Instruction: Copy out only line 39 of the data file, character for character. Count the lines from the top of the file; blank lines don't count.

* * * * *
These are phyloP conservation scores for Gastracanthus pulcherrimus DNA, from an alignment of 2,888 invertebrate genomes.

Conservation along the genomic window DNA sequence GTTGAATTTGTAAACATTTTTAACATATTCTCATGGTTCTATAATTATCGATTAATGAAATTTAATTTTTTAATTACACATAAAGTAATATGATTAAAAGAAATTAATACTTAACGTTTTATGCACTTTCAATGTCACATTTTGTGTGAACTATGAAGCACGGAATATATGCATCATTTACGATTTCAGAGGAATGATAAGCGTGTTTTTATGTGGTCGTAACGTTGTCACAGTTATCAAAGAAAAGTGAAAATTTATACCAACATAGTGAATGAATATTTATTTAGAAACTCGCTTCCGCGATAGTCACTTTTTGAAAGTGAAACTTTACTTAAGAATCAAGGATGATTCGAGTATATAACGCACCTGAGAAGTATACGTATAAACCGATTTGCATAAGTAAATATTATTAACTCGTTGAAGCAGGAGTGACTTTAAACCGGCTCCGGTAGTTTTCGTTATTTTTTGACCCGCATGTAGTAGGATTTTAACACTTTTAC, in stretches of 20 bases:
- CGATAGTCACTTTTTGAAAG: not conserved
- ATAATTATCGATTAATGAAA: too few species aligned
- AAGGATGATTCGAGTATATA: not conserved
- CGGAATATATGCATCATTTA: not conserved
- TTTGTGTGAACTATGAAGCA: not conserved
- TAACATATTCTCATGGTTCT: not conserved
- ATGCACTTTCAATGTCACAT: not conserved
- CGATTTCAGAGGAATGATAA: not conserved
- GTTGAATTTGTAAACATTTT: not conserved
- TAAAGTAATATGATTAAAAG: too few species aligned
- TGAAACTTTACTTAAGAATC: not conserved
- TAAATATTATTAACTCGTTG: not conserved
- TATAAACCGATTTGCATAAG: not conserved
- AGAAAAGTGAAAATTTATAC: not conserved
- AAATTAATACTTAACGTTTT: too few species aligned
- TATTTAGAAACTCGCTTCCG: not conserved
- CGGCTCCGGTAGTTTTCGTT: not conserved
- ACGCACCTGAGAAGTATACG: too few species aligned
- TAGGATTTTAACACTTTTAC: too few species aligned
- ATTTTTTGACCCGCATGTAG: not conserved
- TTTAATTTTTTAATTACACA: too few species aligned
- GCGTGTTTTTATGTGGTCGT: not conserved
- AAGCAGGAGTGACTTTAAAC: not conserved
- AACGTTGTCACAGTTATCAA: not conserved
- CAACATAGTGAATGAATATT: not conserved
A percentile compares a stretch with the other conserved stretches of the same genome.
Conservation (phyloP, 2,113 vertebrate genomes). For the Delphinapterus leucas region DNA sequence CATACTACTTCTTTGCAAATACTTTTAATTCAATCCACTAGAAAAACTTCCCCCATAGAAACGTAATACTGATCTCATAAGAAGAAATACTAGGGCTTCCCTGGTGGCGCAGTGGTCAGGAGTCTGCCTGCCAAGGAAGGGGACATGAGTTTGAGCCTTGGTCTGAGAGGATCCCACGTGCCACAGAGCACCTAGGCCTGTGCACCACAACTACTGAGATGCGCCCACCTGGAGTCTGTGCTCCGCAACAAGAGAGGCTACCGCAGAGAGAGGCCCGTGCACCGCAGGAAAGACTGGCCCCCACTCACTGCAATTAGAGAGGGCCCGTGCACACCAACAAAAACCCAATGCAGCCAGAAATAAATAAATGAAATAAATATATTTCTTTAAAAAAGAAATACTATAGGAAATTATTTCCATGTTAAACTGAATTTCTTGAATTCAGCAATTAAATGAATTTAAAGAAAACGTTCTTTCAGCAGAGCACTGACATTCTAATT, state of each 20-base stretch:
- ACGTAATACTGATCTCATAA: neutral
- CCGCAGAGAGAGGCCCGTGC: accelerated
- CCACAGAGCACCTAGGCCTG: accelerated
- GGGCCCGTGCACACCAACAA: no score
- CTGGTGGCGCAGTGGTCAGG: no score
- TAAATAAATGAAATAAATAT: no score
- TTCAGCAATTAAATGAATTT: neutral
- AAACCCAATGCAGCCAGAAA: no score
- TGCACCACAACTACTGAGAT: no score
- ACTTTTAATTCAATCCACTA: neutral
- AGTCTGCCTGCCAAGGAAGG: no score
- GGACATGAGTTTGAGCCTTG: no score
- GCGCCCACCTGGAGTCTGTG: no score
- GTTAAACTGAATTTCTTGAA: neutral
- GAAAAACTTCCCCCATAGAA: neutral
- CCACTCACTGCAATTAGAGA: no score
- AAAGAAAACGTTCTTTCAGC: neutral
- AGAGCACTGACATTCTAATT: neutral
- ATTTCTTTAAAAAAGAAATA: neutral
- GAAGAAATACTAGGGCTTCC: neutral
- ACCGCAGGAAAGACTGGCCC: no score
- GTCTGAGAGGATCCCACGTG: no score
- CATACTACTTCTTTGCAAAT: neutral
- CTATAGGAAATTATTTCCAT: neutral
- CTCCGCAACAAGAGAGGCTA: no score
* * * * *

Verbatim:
- ACTTTTAATTCAATCCACTA: neutral